I’m struck by the loss of Anton Yelchin. A week ago I was writing about his fantastic turn in Green Room. Today, I’m writing this.
Yelchin passed away Sunday morning in Los Angeles.
Taking a look today, I’m struck even more that at only 27 he has left us with such a large reel of film.
If you recognize only his face, it’s probably from the latest Star Trek franchise. Yelchin was funny and bright in that part. A scene stealer to be sure. You can see him play Chekov one last time in Star Trek Beyond, in theaters next month.
If you’ve been following Yelchin’s career (and it has been a career’s worth of work), you know he’s been around a very long time.
Yelchin was born in Leningrad, USSR in 1989.
The child of Russian-Jewish immigrants, Anton’s family moved to America that same year. At twelve, he starred in Along Came a Spider, followed quickly by a starring role alongside Anthony Hopkins in Hearts in Atlantis.
A champion of the indie film, he shows up in features and a number of short films from 2000 to just last month. An oft supporting actor, and when he was the star, he brought a characteristic awkward charm to the part that your typical “Hollywood-type” just could never hope to find.
He was a special kind of actor – inward, thoughtful, quiet, with a keen sense of timing. He’ll be deeply missed on screen, as well as off. In the only kind of memoriam I know how to do, I’ve given some thought to my favorite of Yelchin roles. Below are those films.
My Top 6 Anton Yelchin Films:
1. The Beaver
I know a lot of us were avoiding Mel Gibson vehicles around 2011. Unfortunately, it probably aided in your missing this Jodie Foster-directed gem. It’s a strange script with a strange (and very good) performance by Gibson. It is also gifted with Yelchin’s portrayal of Gibson’s son – a teenage boy who has to contend with a father in the midst of a psychological breakdown who will only communicate with the aid of a hand-puppet. When he ends up punching a wall midway through the film, you just get it.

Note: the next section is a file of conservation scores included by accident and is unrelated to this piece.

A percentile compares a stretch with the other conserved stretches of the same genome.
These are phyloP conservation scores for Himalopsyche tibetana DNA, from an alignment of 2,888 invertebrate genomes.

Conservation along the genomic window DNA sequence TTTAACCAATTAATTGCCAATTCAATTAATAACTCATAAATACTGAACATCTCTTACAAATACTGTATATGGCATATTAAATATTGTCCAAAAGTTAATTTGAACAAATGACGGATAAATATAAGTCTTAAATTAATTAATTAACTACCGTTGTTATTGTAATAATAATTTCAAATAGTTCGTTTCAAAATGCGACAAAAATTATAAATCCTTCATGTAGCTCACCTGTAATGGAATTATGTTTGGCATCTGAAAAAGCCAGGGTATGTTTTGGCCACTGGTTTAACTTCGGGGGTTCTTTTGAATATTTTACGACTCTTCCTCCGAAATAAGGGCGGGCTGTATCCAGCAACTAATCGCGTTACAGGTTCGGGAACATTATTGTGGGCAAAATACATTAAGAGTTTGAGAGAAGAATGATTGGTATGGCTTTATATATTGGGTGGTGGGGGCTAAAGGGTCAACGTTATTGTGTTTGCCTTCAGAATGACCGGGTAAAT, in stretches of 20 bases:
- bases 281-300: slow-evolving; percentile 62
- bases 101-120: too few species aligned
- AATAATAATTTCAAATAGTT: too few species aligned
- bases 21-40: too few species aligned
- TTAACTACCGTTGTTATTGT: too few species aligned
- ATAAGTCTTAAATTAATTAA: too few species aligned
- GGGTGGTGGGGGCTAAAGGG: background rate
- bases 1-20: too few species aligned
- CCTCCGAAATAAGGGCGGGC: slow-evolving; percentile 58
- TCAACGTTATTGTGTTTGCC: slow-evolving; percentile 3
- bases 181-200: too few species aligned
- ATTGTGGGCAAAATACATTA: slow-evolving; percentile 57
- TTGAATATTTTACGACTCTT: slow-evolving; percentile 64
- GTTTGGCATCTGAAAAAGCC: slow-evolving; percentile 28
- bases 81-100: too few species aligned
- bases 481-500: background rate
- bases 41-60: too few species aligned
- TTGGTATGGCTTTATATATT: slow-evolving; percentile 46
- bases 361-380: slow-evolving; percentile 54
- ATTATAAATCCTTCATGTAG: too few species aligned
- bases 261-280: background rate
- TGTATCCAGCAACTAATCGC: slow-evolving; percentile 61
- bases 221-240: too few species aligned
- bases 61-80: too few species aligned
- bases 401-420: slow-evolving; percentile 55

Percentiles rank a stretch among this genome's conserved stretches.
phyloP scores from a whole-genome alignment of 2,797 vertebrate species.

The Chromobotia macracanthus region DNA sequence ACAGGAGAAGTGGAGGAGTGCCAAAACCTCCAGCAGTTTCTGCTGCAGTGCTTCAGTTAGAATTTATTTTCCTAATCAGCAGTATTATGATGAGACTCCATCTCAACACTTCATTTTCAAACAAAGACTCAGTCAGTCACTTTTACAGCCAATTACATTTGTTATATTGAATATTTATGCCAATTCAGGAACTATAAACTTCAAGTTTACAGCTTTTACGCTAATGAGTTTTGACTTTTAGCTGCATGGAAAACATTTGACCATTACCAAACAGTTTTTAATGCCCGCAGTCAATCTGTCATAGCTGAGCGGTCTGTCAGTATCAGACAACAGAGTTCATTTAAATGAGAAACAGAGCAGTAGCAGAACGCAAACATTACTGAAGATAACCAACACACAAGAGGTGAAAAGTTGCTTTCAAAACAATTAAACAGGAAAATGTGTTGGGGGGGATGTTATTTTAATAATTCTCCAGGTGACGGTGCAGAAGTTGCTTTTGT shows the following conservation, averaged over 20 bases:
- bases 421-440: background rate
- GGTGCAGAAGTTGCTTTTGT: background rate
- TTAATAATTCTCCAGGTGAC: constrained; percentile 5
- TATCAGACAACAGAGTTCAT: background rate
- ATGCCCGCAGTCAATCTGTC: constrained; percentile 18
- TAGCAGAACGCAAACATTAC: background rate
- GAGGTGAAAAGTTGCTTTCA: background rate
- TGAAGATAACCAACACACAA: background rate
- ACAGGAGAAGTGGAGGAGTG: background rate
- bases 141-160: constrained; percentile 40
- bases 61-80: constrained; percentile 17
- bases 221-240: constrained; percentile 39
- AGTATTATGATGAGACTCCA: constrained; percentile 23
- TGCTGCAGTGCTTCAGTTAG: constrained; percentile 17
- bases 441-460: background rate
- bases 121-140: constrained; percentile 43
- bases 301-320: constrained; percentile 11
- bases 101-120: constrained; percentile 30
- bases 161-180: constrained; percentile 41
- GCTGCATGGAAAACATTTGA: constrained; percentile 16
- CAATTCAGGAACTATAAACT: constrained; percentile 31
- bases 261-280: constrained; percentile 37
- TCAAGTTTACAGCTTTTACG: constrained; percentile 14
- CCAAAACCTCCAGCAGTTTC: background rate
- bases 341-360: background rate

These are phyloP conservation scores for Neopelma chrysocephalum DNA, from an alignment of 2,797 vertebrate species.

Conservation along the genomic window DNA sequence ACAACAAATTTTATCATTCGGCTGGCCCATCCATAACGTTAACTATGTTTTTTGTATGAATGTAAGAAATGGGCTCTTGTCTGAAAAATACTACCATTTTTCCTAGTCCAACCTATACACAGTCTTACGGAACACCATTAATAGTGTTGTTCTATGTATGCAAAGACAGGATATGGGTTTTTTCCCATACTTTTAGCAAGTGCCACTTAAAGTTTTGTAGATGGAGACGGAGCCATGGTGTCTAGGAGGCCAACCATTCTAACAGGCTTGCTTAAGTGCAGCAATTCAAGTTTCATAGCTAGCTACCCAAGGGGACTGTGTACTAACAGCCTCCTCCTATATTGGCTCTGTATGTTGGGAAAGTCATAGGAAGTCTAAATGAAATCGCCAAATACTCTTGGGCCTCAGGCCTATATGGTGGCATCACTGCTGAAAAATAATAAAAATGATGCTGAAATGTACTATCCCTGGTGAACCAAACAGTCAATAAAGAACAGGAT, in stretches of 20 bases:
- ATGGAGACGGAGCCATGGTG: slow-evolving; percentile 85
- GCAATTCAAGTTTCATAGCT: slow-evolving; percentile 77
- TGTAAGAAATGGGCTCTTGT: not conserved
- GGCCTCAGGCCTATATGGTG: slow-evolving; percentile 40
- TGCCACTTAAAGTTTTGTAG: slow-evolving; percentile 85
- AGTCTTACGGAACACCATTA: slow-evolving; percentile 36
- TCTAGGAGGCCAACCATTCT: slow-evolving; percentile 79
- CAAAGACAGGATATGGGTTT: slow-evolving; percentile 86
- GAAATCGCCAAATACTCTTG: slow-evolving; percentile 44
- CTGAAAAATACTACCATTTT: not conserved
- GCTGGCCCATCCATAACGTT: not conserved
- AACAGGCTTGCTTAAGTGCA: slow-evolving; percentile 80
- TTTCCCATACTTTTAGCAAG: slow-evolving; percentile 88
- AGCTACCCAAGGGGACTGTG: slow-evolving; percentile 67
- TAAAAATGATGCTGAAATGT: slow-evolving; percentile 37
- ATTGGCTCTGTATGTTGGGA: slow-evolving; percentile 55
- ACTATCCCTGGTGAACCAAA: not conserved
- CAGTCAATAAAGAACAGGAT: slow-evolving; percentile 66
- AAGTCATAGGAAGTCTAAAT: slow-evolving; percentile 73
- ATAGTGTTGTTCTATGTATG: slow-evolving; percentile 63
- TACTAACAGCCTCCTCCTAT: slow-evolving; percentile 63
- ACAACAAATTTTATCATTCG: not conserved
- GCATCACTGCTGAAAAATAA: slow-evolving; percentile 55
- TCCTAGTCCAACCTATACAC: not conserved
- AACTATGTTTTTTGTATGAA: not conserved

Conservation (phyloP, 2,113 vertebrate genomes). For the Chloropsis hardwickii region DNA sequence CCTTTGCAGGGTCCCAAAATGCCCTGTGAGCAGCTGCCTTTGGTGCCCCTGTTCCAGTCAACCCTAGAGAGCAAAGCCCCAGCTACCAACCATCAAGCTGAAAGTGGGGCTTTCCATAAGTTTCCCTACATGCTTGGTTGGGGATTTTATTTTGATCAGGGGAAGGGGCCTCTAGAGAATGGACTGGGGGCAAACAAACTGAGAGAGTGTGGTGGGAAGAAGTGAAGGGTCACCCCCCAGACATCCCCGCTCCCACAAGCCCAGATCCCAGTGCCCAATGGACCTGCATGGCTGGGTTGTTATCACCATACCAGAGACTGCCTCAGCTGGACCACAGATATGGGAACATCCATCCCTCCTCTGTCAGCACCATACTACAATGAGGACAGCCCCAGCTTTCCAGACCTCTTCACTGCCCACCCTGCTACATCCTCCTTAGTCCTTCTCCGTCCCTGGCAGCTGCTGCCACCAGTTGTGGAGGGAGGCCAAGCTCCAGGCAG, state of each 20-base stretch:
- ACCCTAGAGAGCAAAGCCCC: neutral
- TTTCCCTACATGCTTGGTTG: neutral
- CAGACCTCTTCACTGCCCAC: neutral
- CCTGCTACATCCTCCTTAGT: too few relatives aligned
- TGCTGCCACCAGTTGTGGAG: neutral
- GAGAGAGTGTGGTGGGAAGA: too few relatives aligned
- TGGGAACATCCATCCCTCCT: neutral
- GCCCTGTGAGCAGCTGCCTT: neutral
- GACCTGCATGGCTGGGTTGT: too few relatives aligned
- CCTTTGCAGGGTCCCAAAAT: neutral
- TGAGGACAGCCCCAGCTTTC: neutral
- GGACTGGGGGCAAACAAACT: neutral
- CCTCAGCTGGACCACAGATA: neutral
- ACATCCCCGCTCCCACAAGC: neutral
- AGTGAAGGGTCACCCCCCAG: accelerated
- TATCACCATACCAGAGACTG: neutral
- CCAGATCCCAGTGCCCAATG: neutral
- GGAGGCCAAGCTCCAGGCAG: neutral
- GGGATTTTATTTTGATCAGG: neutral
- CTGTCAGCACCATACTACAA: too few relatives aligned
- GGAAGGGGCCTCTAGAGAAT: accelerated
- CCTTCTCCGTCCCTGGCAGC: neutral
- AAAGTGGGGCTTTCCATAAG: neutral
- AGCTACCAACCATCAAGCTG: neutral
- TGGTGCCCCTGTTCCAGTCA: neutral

2. Charlie Bartlett
A pre-Iron Man Robert Downey Jr. plays father-figure and school principal to Yelchin’s Charlie Bartlett – a precocious, nerdy, very smart underdog who becomes the unlikely popular kid in school by acting as pseudo-psychiatrist (and vending his loopy mother’s drugs). It’s the film that probably best characterizes the unlikely sort of protagonist Yelchin was capable of creating. In the hands of someone else, the rich kid persona may have been too bratty, too self-serving. Here, Charlie Bartlett is a wealthy teenage drug dealer – but also an excellent talk therapist, and a great friend.
3. Only Lovers Left Alive
At 27, if you’ve already been in a Jim Jarmusch movie (alongside Tilda Swinton, no less), you’re on your way. Playing the short-lived (literally) love interest to Mia Wasikowska’s Ava, Yelchin doesn’t have a lot of time to make an impact. But he does – again with a charming oddity that makes him intensely awkward, but completely honest and naive. As hanger-on/vampire-roadie Ian, he’s funny, love-struck, and honest.
4. Odd Thomas
I’ll be frank – this isn’t a great movie. The source material wasn’t great either. But as critics were quick to point out, what makes Odd Thomas watchable (and nearly likable) is Anton Yelchin. The script is wooden, but here’s an actor oddly (*pun*) capable of translating it into something special. Under his care, stiff writing becomes careful, storybook quality dialogue. His romance with Penny, initially contrived, feels a little bit dreamy. Most of all, he embodied the magic of the character – with Yelchin’s quirks, he becomes an unlikely, but adorable, evil-fighting superhero.
5. Fright Night
I don’t rep for remakes; I’ll stand up for this one all day long. The original is a horror-comedy classic, with killer effects and iconic makeup. This one is modernized, funny, and vicious. As Charley Brewster, I think Yelchin is better than his predecessor – perhaps because the character is so different. William Ragsdale in the ’85 version is so preppy, so easily popular. Yelchin plays Charley as a popular guy, but as always, he’s a little more layered, a little bit restrained, a kid with an emo-cool and a side of vaguely nerdy. It makes his descent into my-next-door-neighbor-is-a-vampire mania all the more believable to me.
6. Green Room
I saw it on opening weekend in April (Review here). I was thrilled to see Jeremy Saulnier’s latest horror/drama. Even more thrilled that one of my favorite young actors was its headliner. It’s one of the most visceral, scary, realistic horror films I’ve ever seen. Yelchin was a huge part of that, lending his down-to-earth attitude and bug-eyed, shaky terror.
We never learn his character Pat’s desert island band. Who would he pick if he could only have one band to listen to the rest of his life? I find myself wondering what Anton Yelchin would have picked. I’m remembering Imogen Poots’ line that cuts him off – put it in perspective, it doesn’t really matter.
Anton Yelchin has 65 credits to his name. I only wish there would have been 65 more.
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